Actually, the tenderloin tasted like beef or even almost like pork. Since I put a good layer of rub on it that flavoring was very prominent. I can say that the typical gamey taste was not there. Now, these deer were not in rut (mating season) yet which is often blamed for some off tastes as the hormone levels change during the breeding season.

For mule deer, we are essentially doing what is called spot and stalk. We keep the wind in consideration but with a rifle you can lessen the effect of human odor on the hunt. When bow hunting you do need to be much more careful about your scent. Many people do use cover scents to help hide their odor. This is especially true when whitetail hunting from a tree stand. Since you cannot control the direction the deer might approach from, you need to be invisible to their noses. Female urine and more specifically urine from does that are in heat are used as an attractant. Much like dogs, deer use scent to know when the females are ready to be bred.

Edit: I should add that the meat we will grind will definitely have more of a gamey taste. It is also very lean. However, when mixed with ground pork butt for sausage or left plain and added to chili, you would probably never know you were eating venison unless someone told you.
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Old 10-16-2011, 09:18 PM   #8
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You forgot the bread for the "empty" plate. Great story. Looks like it was a great time.
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Old 10-16-2011, 09:24 PM   #9
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Quote:
Originally Posted by colonel00 View Post
Actually, the tenderloin tasted like beef or even almost like pork. Since I put a good layer of rub on it that flavoring was very prominent. I can say that the typical gamey taste was not there. Now, these deer were not in rut (mating season) yet which is often blamed for some off tastes as the hormone levels change during the breeding season.

For mule deer, we are essentially doing what is called spot and stalk. We keep the wind in consideration but with a rifle you can lessen the effect of human odor on the hunt. When bow hunting you do need to be much more careful about your scent. Many people do use cover scents to help hide their odor. This is especially true when whitetail hunting from a tree stand. Since you cannot control the direction the deer might approach from, you need to be invisible to their noses. Female urine and more specifically urine from does that are in heat are used as an attractant. Much like dogs, deer use scent to know when the females are ready to be bred.

Edit: I should add that the meat we will grind will definitely have more of a gamey taste. It is also very lean. However, when mixed with ground pork butt for sausage or left plain and added to chili, you would probably never know you were eating venison unless someone told you.
Thanks for the info. I'd love to try hunting, it's on my bucket list for sure. Hopefully I can get some deer meat at a local market. If I like it, I'm definitely going to try and hunt.
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Old 10-16-2011, 09:27 PM   #10
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That looks fun and food looks great!!!!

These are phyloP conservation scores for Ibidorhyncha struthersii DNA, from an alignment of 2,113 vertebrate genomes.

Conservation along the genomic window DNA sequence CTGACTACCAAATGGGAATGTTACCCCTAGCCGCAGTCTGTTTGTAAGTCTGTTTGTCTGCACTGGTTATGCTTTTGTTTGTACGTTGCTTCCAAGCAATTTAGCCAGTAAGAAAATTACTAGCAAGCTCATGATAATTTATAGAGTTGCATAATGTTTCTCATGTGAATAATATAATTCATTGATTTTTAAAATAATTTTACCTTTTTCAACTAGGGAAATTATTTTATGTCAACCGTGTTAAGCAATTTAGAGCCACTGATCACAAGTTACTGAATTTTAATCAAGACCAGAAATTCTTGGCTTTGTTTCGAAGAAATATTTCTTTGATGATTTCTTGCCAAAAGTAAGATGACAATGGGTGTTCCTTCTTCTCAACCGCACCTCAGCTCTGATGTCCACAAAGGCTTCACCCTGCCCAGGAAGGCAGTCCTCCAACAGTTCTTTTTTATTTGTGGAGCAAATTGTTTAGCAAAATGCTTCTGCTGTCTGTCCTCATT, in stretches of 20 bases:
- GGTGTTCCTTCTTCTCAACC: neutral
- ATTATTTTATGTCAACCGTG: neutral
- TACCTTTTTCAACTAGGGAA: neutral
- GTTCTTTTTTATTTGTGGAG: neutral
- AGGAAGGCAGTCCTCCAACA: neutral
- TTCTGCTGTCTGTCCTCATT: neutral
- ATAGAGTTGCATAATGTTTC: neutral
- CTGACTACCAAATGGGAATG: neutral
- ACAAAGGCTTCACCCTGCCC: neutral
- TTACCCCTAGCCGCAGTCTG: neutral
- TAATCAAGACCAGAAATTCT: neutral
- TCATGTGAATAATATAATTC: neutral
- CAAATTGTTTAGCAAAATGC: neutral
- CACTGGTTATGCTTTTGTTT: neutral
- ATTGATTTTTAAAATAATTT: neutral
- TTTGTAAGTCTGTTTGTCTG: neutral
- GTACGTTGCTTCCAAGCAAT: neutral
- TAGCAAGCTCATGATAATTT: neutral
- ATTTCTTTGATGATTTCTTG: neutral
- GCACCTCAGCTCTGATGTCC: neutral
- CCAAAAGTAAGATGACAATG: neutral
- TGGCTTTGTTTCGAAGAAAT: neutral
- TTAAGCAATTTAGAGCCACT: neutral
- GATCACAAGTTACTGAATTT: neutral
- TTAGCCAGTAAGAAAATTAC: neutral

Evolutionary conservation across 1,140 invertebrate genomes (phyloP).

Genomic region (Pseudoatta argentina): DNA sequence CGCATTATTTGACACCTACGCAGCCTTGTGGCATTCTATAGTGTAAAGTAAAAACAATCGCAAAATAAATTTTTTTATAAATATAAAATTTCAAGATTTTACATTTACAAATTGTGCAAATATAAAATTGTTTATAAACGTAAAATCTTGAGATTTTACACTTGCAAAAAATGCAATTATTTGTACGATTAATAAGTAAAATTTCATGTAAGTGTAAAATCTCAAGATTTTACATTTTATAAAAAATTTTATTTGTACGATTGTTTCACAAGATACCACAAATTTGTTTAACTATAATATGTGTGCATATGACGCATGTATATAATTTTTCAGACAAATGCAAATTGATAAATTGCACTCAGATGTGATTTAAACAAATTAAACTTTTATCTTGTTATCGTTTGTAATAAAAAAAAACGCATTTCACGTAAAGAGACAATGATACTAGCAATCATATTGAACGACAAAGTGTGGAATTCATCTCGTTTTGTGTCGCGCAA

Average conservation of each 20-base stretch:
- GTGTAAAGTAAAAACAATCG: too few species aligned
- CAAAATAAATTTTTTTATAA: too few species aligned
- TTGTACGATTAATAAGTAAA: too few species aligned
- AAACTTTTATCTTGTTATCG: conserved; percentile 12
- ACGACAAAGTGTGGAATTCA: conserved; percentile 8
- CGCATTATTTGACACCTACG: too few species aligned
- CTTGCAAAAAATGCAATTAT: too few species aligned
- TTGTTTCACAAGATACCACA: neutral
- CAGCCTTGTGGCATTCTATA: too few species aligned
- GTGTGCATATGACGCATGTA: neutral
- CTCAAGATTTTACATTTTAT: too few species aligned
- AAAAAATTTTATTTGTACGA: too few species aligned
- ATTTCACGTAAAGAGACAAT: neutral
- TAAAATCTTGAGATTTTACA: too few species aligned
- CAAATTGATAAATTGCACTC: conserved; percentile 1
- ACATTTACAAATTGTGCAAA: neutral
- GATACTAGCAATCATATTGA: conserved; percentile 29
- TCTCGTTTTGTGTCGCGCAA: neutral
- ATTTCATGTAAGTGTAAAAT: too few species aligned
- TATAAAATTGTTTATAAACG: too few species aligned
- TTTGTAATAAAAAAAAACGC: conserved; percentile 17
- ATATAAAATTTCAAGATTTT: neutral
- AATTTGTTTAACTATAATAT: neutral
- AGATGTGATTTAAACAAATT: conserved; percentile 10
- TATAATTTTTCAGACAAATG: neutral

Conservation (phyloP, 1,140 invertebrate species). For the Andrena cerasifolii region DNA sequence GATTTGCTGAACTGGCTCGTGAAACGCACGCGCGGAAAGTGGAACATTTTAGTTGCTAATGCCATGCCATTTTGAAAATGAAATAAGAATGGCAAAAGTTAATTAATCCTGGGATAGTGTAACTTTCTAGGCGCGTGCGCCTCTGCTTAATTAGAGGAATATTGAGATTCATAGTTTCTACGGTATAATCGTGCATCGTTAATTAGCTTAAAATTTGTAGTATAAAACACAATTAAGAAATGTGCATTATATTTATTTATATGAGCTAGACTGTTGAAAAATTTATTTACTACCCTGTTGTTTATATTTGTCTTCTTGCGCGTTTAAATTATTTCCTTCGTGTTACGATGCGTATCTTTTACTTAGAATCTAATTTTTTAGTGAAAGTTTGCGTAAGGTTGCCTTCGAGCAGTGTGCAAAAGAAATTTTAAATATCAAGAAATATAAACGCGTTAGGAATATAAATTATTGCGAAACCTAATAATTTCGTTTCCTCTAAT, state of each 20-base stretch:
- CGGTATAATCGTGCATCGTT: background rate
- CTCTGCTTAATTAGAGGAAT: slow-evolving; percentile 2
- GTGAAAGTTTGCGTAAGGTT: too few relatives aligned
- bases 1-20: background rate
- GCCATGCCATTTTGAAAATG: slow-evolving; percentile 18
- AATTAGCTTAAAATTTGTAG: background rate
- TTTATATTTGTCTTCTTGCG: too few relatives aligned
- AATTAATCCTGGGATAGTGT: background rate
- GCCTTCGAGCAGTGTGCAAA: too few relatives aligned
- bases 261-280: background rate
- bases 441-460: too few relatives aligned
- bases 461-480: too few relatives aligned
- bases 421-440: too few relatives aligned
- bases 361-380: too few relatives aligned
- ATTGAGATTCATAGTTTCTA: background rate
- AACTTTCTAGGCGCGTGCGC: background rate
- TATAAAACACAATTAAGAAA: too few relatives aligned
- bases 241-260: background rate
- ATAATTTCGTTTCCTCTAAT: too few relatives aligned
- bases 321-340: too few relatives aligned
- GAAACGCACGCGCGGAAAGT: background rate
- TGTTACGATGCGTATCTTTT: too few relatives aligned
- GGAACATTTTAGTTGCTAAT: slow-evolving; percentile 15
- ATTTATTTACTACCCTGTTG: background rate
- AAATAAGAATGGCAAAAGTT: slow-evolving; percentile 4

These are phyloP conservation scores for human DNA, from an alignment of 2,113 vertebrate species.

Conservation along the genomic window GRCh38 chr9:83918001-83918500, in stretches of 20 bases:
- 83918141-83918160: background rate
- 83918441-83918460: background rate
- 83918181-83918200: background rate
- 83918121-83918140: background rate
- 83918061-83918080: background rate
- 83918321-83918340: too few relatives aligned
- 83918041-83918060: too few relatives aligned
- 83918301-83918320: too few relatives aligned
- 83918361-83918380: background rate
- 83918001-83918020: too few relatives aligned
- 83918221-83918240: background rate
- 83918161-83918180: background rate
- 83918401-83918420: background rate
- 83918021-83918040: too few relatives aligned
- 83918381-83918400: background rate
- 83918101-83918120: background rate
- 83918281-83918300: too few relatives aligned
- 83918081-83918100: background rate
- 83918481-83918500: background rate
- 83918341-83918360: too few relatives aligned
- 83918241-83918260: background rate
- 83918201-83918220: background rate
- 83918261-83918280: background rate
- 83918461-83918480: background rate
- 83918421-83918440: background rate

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Old 10-16-2011, 09:31 PM   #11
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Quote:
Originally Posted by Smoothsmoke View Post
Thanks for the info. I'd love to try hunting, it's on my bucket list for sure. Hopefully I can get some deer meat at a local market. If I like it, I'm definitely going to try and hunt.
A trip like we took was definitely about the hunt but that was not the end all be all. To be honest, that last several years we have been unsuccessful on our hunts (mostly because we were bow hunting) but the trip, the stories, the camaraderie and the sense of accomplishment are what truly make it enjoyable. After three days on the mountain we had not gotten anything and were running low on water. Facing the inevitable trip down none of us were upset that we had not harvested an animal yet. I got to sit on a cliff every day and watch the day start and end. If you look at some of the other photos on the album you can see some of the amazing views that I was blessed with the opportunity of enjoying. The harvest of the animal is just a bonus.
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Old 10-16-2011, 09:38 PM   #12
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Super story, thanks for posting. Huge congratulations on a beautiful and successful hunt!
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Old 10-16-2011, 09:45 PM   #13
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Thank you for sharing that Colonel. That was like taking a mulie hunt by proxie. Simply a beautiful story, hunt and cook. Very nice indeed!
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Old 10-16-2011, 09:50 PM   #14
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awesome photos, what a trip. Nice looking meal.
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Old 10-16-2011, 10:05 PM   #15
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Great photos. Several years ago my family and I were headed home from Christmas vacation. We were driving from Eastern Utah to Minnesota. Our trip took us north out of Craig, Co through Baggs, Wy on our way to I-80. As we left Craig there were thousands of deer and elk beded down in the fields along the road. It was pretty neat to see. Thanks for sharing the great photos. Contgrats on the nice little buck.